So go … Go where? To a writers conference.
A lot of people ask authors that have had books published about the “short cuts” to getting in print. Every time I do a signing or a seminar someone wants “the secret.” I don’t believe there are any. Well, maybe a few. Do something that makes your name recognizable in a significant percentage of households. Like shooting Bin Laden. Going to work for a TV network. Becoming the first female all-pro NFL quarterback. These aren’t formulas to pursue if you’re serious about getting pubed. Normally, there’s a process to go through; sorry it takes time and lots and lots and lots and lots of work, failure, and rejection, before success knocks.
There is something that will help prevent you from making writing detours. These detours cause you to take a lot longer to get where you want to go. They’re caused by working without a full knowledge of what publishing professionals want. A lot of “would be Cornwells or Sparks” grind away, spending hours of diligent effort at the keyboard, producing work that has fatal flaws. Eventually, trial and error allows them to put together a manuscript that has a chance. A lot of folks hang up the pen a long time before they get that far.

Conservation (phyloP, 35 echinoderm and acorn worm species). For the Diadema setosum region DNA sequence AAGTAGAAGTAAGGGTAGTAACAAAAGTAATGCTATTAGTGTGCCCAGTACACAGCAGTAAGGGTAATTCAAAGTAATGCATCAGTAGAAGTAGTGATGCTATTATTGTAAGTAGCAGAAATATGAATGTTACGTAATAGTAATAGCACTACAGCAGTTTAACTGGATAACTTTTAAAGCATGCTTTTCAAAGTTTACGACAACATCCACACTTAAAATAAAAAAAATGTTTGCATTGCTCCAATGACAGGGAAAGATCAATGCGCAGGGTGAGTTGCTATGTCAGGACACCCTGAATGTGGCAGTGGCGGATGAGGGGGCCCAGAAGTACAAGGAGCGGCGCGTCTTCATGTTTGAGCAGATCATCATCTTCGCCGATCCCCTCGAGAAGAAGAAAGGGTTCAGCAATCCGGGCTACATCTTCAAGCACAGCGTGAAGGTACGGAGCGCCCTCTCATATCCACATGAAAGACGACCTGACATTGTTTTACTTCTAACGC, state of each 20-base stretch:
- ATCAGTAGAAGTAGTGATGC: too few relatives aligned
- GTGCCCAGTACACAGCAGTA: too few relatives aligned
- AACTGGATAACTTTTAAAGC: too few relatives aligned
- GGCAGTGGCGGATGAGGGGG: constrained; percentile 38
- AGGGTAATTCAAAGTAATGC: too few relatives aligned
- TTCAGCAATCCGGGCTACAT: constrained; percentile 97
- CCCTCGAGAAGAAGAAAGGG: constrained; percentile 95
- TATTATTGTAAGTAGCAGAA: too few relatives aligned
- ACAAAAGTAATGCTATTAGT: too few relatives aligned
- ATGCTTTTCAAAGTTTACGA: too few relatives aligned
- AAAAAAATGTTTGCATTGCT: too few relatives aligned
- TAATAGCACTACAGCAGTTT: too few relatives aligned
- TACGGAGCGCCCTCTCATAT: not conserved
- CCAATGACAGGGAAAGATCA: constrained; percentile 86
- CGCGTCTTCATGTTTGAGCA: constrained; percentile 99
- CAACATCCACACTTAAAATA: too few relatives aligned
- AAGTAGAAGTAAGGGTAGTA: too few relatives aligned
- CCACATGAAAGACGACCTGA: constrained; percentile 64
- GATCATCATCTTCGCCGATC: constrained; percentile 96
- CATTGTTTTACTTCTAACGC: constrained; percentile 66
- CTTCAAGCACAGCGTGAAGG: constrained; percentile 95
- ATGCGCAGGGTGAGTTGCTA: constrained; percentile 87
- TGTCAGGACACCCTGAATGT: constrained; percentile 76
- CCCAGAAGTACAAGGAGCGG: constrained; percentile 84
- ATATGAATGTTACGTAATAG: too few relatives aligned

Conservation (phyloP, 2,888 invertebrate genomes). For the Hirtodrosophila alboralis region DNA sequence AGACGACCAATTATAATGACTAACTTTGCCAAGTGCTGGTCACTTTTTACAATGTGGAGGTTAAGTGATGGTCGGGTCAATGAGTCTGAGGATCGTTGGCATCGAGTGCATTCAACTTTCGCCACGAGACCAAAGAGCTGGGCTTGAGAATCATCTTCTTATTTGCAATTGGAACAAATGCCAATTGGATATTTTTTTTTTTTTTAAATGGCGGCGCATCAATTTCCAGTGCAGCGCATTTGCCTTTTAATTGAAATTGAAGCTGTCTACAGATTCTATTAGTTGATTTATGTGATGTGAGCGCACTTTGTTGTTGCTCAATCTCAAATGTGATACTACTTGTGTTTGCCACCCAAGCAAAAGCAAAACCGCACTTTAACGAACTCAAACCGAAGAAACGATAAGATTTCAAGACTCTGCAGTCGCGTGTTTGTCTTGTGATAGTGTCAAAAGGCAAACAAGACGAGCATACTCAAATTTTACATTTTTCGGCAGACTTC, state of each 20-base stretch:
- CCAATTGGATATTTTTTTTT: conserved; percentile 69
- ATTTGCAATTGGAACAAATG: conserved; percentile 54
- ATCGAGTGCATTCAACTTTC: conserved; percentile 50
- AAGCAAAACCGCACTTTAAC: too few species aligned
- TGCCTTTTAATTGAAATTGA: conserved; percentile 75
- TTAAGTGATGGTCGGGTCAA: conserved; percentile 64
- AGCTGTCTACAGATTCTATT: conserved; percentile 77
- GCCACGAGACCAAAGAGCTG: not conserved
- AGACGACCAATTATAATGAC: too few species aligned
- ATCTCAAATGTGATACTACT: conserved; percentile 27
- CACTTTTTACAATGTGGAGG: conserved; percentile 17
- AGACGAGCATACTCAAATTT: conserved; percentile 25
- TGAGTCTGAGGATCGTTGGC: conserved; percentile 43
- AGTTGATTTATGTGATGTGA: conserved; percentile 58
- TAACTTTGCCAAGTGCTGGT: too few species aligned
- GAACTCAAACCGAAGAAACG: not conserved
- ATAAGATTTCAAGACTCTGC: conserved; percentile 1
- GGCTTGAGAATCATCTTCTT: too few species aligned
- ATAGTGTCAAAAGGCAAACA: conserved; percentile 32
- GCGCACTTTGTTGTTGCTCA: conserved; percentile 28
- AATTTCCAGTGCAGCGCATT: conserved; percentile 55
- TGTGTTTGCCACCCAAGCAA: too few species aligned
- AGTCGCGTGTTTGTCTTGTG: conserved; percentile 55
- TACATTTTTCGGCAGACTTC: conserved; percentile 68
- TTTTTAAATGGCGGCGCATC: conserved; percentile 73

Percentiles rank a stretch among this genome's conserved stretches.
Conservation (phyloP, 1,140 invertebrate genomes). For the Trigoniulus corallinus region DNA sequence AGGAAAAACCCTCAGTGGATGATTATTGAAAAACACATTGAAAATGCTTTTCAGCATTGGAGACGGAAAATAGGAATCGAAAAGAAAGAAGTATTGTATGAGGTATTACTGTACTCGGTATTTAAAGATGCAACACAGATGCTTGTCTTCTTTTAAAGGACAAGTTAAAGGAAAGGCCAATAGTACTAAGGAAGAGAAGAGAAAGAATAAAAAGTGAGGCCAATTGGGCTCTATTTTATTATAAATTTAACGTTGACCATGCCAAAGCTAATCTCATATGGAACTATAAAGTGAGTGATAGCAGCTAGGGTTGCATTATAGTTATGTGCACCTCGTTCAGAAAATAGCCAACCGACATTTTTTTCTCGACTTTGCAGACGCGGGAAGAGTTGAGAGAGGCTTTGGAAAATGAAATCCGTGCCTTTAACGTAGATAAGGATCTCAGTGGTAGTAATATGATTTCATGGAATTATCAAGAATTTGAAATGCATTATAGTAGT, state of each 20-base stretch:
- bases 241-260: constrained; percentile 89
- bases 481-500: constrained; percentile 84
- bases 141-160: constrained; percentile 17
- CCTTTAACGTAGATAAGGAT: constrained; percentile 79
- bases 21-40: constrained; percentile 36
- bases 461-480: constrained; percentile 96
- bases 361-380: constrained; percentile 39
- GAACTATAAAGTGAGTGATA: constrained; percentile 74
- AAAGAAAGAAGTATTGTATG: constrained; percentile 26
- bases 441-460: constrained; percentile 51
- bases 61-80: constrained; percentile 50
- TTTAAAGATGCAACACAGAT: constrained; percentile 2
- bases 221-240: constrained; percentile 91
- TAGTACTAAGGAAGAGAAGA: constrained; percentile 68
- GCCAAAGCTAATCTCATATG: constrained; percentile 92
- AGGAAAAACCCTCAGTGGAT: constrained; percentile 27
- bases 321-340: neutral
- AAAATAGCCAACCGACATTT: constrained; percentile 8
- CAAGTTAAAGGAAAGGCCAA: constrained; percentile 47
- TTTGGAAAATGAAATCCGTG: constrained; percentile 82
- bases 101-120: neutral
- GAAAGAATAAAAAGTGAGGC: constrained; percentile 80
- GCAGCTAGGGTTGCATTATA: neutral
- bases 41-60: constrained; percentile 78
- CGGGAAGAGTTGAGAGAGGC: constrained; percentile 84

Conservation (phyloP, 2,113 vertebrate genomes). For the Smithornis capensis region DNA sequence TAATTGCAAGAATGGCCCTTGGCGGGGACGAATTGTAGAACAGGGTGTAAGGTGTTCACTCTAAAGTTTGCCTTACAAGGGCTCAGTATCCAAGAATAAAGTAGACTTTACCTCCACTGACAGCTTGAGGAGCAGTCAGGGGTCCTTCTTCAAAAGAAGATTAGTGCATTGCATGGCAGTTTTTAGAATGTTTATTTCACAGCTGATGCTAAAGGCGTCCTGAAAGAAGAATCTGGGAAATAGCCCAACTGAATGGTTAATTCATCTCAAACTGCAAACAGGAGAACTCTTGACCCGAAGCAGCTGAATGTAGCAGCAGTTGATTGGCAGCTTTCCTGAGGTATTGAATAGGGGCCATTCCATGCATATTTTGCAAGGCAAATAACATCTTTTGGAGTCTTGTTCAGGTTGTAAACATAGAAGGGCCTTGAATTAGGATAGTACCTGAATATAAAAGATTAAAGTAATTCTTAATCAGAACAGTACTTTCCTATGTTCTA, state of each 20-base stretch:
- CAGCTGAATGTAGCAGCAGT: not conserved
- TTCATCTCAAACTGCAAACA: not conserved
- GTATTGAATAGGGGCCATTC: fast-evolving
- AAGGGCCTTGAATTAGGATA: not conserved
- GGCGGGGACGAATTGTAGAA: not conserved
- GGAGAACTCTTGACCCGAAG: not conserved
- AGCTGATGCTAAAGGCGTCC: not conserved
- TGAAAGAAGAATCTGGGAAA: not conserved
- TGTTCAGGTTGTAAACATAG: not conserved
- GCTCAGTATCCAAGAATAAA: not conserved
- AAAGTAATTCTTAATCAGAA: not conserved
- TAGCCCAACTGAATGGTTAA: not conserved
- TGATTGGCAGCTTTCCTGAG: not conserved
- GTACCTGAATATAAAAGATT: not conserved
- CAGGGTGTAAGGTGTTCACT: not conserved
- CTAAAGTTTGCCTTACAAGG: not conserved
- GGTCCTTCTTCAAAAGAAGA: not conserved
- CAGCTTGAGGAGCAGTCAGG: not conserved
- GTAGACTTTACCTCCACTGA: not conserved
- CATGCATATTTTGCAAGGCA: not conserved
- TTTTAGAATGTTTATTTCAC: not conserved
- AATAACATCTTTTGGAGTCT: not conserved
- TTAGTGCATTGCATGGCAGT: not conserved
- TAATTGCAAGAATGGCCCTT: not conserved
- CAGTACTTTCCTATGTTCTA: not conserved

Avoid many of these detours. Go to a “good” writers conference. A good conference: 1) offers courses and speakers that provide you with incites in what the publishing world likes and dislikes, 2) features publishing people that have solid experience in the industry, and 3) give you the opportunity to get one on one evaluation of your work. You’ll learn more in a one to five day experience than a year of pounding out pages that no one will read.
I practice what I preach on this. I go to one or more conference each year as a student (not speaker). I’ll be attending the Unicorn Writers Conference this August. I find the longer I write, the more I learn about the craft and how much I don’t know! This conference is a “good one” featuring all the traits (noted above) a writer needs to learn and improve. For your convenience I’ve placed the URL for the Unicorn Writers Conference here so if you’d like to see how a first-rate conference is composed, you’ll have a reference. http://www.unicornwritersconference.com
Another feature of attending a conference is the opportunity to meet and absorb knowledge from other writers. I find this is very valuable. These folks have my problems and my goals. Many times they’ve solutions they can share. And … sometime you can have the satisfaction of helping someone along the writing obstacle course.
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